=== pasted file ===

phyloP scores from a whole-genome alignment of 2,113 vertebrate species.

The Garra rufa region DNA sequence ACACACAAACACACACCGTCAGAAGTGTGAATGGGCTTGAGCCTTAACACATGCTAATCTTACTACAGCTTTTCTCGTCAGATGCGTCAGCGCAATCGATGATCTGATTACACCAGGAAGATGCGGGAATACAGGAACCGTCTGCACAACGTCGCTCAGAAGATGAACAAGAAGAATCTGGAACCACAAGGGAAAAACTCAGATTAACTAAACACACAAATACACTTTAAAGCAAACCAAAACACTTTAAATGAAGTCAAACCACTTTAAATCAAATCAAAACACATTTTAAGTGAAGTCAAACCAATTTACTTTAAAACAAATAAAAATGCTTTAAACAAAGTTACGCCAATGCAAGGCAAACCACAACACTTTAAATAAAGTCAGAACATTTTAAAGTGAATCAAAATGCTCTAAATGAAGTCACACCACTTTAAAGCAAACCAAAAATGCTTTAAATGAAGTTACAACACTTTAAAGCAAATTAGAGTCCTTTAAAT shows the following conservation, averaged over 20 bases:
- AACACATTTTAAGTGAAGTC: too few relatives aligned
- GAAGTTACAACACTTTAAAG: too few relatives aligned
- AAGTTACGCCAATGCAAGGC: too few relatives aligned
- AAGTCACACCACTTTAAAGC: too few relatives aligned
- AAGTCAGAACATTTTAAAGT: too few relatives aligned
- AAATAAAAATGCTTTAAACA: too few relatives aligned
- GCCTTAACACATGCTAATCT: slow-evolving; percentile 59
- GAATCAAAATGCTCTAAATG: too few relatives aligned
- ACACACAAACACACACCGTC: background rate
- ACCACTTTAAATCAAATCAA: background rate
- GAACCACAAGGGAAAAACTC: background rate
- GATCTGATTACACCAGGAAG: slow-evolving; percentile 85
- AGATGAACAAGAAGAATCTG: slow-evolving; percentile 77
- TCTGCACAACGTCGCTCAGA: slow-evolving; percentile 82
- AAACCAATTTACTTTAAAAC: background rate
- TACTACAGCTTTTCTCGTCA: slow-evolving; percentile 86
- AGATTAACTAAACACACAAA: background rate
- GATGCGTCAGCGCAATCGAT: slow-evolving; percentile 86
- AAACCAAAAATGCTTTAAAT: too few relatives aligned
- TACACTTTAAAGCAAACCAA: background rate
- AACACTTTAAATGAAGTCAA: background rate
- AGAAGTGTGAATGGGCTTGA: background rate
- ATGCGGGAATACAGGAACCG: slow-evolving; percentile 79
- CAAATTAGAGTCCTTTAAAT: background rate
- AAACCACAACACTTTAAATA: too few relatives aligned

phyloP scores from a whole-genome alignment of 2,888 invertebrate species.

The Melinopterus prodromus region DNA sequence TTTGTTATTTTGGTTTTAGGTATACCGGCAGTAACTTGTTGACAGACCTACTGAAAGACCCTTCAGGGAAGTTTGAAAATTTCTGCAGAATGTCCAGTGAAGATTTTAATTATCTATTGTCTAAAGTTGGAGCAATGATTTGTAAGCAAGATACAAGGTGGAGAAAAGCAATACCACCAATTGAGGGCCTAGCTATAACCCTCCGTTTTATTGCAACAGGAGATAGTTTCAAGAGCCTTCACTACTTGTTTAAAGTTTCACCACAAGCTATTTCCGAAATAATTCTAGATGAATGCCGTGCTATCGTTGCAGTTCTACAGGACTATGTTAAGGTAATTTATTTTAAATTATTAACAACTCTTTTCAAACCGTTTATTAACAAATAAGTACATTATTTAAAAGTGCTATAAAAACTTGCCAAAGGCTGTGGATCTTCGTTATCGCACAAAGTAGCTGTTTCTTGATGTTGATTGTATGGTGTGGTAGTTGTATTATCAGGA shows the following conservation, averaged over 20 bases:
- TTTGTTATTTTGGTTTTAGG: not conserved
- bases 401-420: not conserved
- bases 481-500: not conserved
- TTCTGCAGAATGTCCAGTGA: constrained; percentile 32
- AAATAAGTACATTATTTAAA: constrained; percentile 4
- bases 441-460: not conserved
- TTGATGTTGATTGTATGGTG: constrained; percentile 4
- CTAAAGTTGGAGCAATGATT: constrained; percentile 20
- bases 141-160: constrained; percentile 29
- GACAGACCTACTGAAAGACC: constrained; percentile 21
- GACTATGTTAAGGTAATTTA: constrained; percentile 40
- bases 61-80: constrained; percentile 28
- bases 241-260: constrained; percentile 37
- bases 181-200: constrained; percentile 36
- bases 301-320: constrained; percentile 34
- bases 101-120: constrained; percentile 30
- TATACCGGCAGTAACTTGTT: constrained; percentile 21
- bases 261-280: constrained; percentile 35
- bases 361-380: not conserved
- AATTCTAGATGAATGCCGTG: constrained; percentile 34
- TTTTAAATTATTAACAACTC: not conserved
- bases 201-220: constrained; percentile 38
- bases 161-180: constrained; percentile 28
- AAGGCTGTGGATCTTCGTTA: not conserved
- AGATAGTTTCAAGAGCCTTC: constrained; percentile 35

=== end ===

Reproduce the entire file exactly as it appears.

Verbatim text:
phyloP scores from a whole-genome alignment of 2,113 vertebrate species.

The Garra rufa region DNA sequence ACACACAAACACACACCGTCAGAAGTGTGAATGGGCTTGAGCCTTAACACATGCTAATCTTACTACAGCTTTTCTCGTCAGATGCGTCAGCGCAATCGATGATCTGATTACACCAGGAAGATGCGGGAATACAGGAACCGTCTGCACAACGTCGCTCAGAAGATGAACAAGAAGAATCTGGAACCACAAGGGAAAAACTCAGATTAACTAAACACACAAATACACTTTAAAGCAAACCAAAACACTTTAAATGAAGTCAAACCACTTTAAATCAAATCAAAACACATTTTAAGTGAAGTCAAACCAATTTACTTTAAAACAAATAAAAATGCTTTAAACAAAGTTACGCCAATGCAAGGCAAACCACAACACTTTAAATAAAGTCAGAACATTTTAAAGTGAATCAAAATGCTCTAAATGAAGTCACACCACTTTAAAGCAAACCAAAAATGCTTTAAATGAAGTTACAACACTTTAAAGCAAATTAGAGTCCTTTAAAT shows the following conservation, averaged over 20 bases:
- AACACATTTTAAGTGAAGTC: too few relatives aligned
- GAAGTTACAACACTTTAAAG: too few relatives aligned
- AAGTTACGCCAATGCAAGGC: too few relatives aligned
- AAGTCACACCACTTTAAAGC: too few relatives aligned
- AAGTCAGAACATTTTAAAGT: too few relatives aligned
- AAATAAAAATGCTTTAAACA: too few relatives aligned
- GCCTTAACACATGCTAATCT: slow-evolving; percentile 59
- GAATCAAAATGCTCTAAATG: too few relatives aligned
- ACACACAAACACACACCGTC: background rate
- ACCACTTTAAATCAAATCAA: background rate
- GAACCACAAGGGAAAAACTC: background rate
- GATCTGATTACACCAGGAAG: slow-evolving; percentile 85
- AGATGAACAAGAAGAATCTG: slow-evolving; percentile 77
- TCTGCACAACGTCGCTCAGA: slow-evolving; percentile 82
- AAACCAATTTACTTTAAAAC: background rate
- TACTACAGCTTTTCTCGTCA: slow-evolving; percentile 86
- AGATTAACTAAACACACAAA: background rate
- GATGCGTCAGCGCAATCGAT: slow-evolving; percentile 86
- AAACCAAAAATGCTTTAAAT: too few relatives aligned
- TACACTTTAAAGCAAACCAA: background rate
- AACACTTTAAATGAAGTCAA: background rate
- AGAAGTGTGAATGGGCTTGA: background rate
- ATGCGGGAATACAGGAACCG: slow-evolving; percentile 79
- CAAATTAGAGTCCTTTAAAT: background rate
- AAACCACAACACTTTAAATA: too few relatives aligned

phyloP scores from a whole-genome alignment of 2,888 invertebrate species.

The Melinopterus prodromus region DNA sequence TTTGTTATTTTGGTTTTAGGTATACCGGCAGTAACTTGTTGACAGACCTACTGAAAGACCCTTCAGGGAAGTTTGAAAATTTCTGCAGAATGTCCAGTGAAGATTTTAATTATCTATTGTCTAAAGTTGGAGCAATGATTTGTAAGCAAGATACAAGGTGGAGAAAAGCAATACCACCAATTGAGGGCCTAGCTATAACCCTCCGTTTTATTGCAACAGGAGATAGTTTCAAGAGCCTTCACTACTTGTTTAAAGTTTCACCACAAGCTATTTCCGAAATAATTCTAGATGAATGCCGTGCTATCGTTGCAGTTCTACAGGACTATGTTAAGGTAATTTATTTTAAATTATTAACAACTCTTTTCAAACCGTTTATTAACAAATAAGTACATTATTTAAAAGTGCTATAAAAACTTGCCAAAGGCTGTGGATCTTCGTTATCGCACAAAGTAGCTGTTTCTTGATGTTGATTGTATGGTGTGGTAGTTGTATTATCAGGA shows the following conservation, averaged over 20 bases:
- TTTGTTATTTTGGTTTTAGG: not conserved
- bases 401-420: not conserved
- bases 481-500: not conserved
- TTCTGCAGAATGTCCAGTGA: constrained; percentile 32
- AAATAAGTACATTATTTAAA: constrained; percentile 4
- bases 441-460: not conserved
- TTGATGTTGATTGTATGGTG: constrained; percentile 4
- CTAAAGTTGGAGCAATGATT: constrained; percentile 20
- bases 141-160: constrained; percentile 29
- GACAGACCTACTGAAAGACC: constrained; percentile 21
- GACTATGTTAAGGTAATTTA: constrained; percentile 40
- bases 61-80: constrained; percentile 28
- bases 241-260: constrained; percentile 37
- bases 181-200: constrained; percentile 36
- bases 301-320: constrained; percentile 34
- bases 101-120: constrained; percentile 30
- TATACCGGCAGTAACTTGTT: constrained; percentile 21
- bases 261-280: constrained; percentile 35
- bases 361-380: not conserved
- AATTCTAGATGAATGCCGTG: constrained; percentile 34
- TTTTAAATTATTAACAACTC: not conserved
- bases 201-220: constrained; percentile 38
- bases 161-180: constrained; percentile 28
- AAGGCTGTGGATCTTCGTTA: not conserved
- AGATAGTTTCAAGAGCCTTC: constrained; percentile 35